FilmOn—a familiar and free video streaming thorn in broadcasters’ side—is trying to get access to content in a way broadcasters say threatens their business model. The video-on-demand company does, however, have its share of allies in the public interest community.
Public Knowledge and the Electronic Frontier Foundation last week told a federal appeals court that FilmOn qualifies for a compulsory license allowing it to carry broadcast programming without negotiating individual deals for content.
The pair filed an amicus brief in a challenge by broadcasters to a California district court ruling last year that FilmOn was entitled to a statutory license under the Copyright Act. Fox and other broadcasters have challenged the ruling in the Ninth Circuit Court of Appeals. The Consumer Federation of America (CFA) has also supported the video streamer.
Last month, FilmOn told the appeals court the lower court got it right and dubbed broadcasters Luddites for trying to stand in the way of progress. Public Knowledge and EFF agreed, telling the court that just as pay-TV services that offer linear programing should be treated the same as cable providers by the FCC, copyright laws should not discriminate against over-the-top providers.
But since the FCC has not redefined OTTs as cable operators subject to retransmission consent and must-carry, giving them the compulsory license would allow OTTs to pay below-market rates for content while not having to negotiate to carry the TV station signal delivering it.
The CFA last week called Film-On an “internet-based cable operator” and said it and others like it are “the best hope for competition” to multichannel video programming distributors and “qualify for the same compulsory license that wire-line cable operators have used for four decades.”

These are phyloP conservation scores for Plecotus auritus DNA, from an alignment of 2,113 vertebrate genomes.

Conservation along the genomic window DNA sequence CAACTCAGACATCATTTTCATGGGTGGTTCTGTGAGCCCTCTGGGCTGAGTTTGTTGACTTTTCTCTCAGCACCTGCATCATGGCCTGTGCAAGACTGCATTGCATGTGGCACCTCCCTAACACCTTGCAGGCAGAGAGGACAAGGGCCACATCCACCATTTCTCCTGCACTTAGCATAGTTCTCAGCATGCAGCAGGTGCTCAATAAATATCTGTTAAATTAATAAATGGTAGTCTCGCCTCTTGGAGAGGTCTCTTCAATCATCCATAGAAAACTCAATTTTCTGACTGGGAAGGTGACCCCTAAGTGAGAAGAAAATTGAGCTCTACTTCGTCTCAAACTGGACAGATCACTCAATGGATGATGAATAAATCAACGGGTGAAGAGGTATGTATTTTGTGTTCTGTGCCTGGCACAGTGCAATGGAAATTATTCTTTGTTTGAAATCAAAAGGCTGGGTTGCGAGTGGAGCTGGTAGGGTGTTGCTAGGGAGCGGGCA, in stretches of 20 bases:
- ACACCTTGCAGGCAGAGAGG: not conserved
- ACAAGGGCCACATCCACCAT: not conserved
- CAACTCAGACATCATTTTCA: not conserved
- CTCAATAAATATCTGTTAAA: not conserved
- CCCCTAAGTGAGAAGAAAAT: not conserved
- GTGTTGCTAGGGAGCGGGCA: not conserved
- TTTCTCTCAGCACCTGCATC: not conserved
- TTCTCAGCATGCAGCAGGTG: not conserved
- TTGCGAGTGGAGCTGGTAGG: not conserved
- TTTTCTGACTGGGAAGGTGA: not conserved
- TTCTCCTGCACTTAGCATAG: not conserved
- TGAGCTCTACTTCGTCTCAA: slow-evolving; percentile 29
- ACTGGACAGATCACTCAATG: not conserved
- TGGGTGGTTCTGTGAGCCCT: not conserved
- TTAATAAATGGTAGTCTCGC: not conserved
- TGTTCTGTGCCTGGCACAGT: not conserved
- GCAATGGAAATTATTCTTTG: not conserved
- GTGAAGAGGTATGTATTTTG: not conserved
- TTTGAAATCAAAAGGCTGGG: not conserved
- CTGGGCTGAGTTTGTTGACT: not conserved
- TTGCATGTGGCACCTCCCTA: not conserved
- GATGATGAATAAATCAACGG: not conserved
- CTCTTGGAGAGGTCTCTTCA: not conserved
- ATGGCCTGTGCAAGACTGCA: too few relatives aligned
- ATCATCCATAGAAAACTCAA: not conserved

The baseline issue is whether online video distributors are effectively MVPDs eligible for the statutory license that allows them to avoid negotiating for individual network broadcast content. That issue is unsettled, with the Copyright Office saying they aren’t eligible but noting that could change depending on what the courts and the FCC decide.
A compulsory license would allow FilmOn to deliver TV station programming from the major networks at a below-market rate and without having to negotiate for it individually through retrans deals.
This, of course, all continues to boil down to FCC definitions. The commission is mulling tabbing some OTT distributors as MVPDs. Chairman Tom Wheeler points to the need to prevent “old rules” from hampering online video competitors. But the FCC has yet to vote on any reclassification proposal, and Wheeler has not signaled any action is forthcoming.
The National Association of Broadcasters took aim at FilmOn and the district court’s decision in a February filing with the federal appeals court.
“Granting an entity like FilmOn a compulsory license to broadcast content could have a devastating impact on local broadcasting,” the association said, asking the Ninth Circuit to reverse the lower court’s verdict.
CHECK THE LABEL
Cable operators and wireless Internet Service Providers can start using new broadband transparency forms whenever they like, the FCC said last week in unveiling the “nutrition label”-like customer point-of-purchase notifications.
The labels don’t become official until the Government Accountability Office signs off on them, but they are a voluntary mechanism to comply with enhanced transparency rules on the books via the FCC’s Open Internet order, so using them means operators are in compliance.
FCC chairman Tom Wheeler last week billed the disclosures as necessary info for consumers, though ISPs suggested they are an added instrument in the tool kit already being used to let subscribers know about their service.
The labels, which are meant to go on ISP websites or be available on tablets or other devices in a storefront, were created with the help of the Consumer Financial Protection Bureau. The bureau’s director said last week that the CFPB had suggested internet service labels five years ago, but nothing had come of it.
The form has more than a half-dozen links, including a contact link to the FCC, a link to file a complaint with the commission and links to privacy policies, details on network management and pricing policies. There is also info on the label about everything from early termination and activation fees to speed and performance, data limits, modem lease fees and additional network services.
FilmOn—a familiar and free video streaming thorn in broadcasters’ side—is trying to get access to content in a way broadcasters say threatens their business model. The video-on-demand company does, however, have its share of allies in the public interest community.Subscribe for full article
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